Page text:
Subarachnoid hemorrhage

About subarachnoid hemorrhage

Hemorrhage from a cerebral aneurysm

Subarachnoid hemorrhage refers to hemorrhage beneath the arachnoid mater, one of the membranes covering the surface of the brain. In most cases, subarachnoid hemorrhage is caused by the rupture of a cerebral aneurysm, an abnormal swelling of one of the blood vessels in the brain. The arachnoid mater is one of the three membranes that protect the brain (from the outside, these comprise the dura mater, arachnoid mater, and pia mater). The feeding arteries that supply the brain with blood run between the arachnoid mater and the brain (in the subarachnoid space), and a clear, colorless, protective fluid called cerebrospinal fluid also circulates through this space.

[ Three layers of membrane covering the brain surface ]

A section plane of the brain in the upper figure.

Under the skull, the brain surface is covered by 3 membrane layers: dura mater,
arachnoid membrane, and pia mater.

The brain is supplied by a very large number of blood vessels in comparison to its size. Unlike many other organs, comparatively thick feeding vessels run along the brain's surface (in the subarachnoid space). Some of these vessels are responsible for penetrating the brain and supplying blood to its interior.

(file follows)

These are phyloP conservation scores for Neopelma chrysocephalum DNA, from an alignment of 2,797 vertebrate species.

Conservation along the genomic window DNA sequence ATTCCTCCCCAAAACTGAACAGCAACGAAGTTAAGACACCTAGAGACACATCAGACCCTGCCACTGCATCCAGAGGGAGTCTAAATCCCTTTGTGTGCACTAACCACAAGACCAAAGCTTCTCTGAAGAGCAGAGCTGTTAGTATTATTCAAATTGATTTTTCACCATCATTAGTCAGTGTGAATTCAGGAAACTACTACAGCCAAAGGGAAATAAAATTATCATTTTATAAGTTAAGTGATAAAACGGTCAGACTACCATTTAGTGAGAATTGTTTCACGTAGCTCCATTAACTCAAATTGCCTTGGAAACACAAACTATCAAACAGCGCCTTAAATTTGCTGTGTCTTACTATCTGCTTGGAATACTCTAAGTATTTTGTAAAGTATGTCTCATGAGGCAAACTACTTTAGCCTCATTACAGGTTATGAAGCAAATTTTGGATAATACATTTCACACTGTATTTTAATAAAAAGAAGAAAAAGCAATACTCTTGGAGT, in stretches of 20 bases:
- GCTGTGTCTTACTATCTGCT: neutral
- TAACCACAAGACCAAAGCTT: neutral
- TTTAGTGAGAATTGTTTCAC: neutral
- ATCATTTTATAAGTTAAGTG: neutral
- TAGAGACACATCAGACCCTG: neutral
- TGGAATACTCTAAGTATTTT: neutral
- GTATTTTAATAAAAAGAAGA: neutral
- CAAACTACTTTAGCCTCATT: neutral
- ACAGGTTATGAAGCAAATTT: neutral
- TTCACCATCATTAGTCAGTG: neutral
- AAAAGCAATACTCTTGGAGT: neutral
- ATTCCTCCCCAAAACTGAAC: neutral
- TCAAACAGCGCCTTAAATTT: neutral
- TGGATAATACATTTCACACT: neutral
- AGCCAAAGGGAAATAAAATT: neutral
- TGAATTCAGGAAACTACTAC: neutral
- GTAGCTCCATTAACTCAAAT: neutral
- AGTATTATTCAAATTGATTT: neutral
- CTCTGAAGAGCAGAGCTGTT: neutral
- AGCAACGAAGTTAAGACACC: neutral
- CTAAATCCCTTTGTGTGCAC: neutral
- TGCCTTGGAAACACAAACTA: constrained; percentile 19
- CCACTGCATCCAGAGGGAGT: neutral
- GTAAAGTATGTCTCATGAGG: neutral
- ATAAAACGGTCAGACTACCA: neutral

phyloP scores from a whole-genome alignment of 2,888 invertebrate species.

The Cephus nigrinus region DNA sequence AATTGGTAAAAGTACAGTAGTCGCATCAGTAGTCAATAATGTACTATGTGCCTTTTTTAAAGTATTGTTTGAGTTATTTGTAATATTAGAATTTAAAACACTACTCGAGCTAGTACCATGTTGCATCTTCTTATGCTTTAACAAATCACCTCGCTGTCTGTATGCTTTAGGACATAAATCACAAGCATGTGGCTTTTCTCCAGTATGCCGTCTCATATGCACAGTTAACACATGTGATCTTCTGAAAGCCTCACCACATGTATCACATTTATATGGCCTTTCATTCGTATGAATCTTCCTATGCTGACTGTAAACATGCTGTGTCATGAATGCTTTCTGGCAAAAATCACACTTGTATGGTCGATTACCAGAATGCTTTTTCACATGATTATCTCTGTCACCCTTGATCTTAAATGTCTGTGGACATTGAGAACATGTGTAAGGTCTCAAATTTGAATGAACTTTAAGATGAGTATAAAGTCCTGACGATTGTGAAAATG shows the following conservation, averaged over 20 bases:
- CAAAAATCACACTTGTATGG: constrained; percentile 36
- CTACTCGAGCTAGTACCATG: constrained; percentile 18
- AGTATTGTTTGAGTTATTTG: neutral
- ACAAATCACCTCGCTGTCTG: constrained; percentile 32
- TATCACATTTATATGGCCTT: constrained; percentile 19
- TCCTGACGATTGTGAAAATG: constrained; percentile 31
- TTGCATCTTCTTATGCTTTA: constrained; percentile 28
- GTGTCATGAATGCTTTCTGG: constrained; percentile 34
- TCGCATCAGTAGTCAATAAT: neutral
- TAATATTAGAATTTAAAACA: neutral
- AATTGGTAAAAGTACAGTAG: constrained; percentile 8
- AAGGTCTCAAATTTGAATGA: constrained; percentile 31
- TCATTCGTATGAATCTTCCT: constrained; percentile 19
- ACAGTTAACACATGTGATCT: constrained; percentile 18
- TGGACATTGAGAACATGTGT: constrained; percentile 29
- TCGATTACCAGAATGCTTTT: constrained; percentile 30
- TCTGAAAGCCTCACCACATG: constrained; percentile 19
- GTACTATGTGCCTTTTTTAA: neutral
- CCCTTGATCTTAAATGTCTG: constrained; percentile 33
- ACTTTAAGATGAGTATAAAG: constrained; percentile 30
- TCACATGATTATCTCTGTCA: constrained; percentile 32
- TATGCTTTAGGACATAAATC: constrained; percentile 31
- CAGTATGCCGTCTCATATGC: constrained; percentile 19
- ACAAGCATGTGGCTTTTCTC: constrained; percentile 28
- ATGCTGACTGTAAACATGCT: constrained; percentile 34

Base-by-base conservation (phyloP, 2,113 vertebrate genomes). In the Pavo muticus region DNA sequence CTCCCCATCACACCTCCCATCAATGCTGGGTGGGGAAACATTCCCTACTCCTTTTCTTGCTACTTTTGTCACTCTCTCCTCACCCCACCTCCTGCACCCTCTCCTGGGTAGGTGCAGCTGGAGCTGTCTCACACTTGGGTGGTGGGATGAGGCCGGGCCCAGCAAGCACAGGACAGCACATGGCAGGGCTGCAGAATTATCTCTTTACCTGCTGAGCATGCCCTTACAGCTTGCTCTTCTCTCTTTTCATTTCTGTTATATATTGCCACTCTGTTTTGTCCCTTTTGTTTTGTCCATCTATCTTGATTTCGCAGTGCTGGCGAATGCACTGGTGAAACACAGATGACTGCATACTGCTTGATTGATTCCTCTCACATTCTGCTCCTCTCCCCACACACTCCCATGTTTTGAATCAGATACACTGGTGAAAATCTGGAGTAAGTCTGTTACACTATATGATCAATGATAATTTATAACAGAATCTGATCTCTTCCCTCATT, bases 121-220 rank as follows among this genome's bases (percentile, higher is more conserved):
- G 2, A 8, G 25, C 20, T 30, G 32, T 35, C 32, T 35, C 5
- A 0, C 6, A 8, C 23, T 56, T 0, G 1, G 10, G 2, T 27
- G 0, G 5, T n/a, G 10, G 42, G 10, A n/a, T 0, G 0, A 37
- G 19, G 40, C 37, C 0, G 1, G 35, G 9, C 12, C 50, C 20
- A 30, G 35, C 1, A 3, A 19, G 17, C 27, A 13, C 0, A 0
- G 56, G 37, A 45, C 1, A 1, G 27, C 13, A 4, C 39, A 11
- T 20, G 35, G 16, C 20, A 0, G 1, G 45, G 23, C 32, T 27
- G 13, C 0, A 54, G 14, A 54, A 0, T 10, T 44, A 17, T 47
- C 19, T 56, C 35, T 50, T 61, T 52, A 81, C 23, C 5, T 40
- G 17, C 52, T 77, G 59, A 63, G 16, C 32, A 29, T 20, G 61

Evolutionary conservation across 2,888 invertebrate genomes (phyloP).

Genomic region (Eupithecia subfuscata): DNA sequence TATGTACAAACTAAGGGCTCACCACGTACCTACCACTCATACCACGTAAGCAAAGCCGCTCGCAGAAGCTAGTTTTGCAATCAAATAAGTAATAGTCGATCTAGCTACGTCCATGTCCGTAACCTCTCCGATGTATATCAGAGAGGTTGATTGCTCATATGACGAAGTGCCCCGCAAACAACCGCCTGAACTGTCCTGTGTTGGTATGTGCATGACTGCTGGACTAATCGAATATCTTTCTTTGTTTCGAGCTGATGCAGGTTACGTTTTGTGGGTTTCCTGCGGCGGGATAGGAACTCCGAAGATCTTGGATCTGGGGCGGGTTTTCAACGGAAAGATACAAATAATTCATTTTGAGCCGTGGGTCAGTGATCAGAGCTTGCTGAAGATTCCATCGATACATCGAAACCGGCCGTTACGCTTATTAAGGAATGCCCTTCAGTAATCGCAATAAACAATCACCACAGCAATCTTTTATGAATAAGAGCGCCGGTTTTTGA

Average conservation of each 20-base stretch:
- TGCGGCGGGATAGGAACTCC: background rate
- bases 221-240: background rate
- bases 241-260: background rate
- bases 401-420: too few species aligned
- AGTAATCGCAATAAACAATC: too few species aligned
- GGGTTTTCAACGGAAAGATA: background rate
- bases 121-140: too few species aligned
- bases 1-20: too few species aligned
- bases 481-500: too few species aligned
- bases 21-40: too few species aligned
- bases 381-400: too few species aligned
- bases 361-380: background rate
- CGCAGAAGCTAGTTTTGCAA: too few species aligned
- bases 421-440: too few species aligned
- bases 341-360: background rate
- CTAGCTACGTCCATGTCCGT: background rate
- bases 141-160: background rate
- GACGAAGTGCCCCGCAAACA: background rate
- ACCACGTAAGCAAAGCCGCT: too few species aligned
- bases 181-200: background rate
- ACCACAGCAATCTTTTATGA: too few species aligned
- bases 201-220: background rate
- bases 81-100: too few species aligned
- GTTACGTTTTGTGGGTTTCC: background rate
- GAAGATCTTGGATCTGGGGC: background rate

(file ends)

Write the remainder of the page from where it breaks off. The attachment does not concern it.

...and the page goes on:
When one of the blood vessels running through this space between the arachnoid membrane and brain (the subarachnoid space) ruptures, it causes a subarachnoid hemorrhage. This results in blood mixing with the cerebrospinal fluid that flows through the subarachnoid space.

"Intracerebral hemorrhage" is another condition that involves hemorrhage in the head. Unlike subarachnoid hemorrhage, intracerebral hemorrhage involves the breakage of one of the fine vessels that penetrates and transports blood to the inside of the brain, resulting in hemorrhage.

[ Difference of blood clot location between subarachnoid hemorrhage and intracerebral hemorrhage ]

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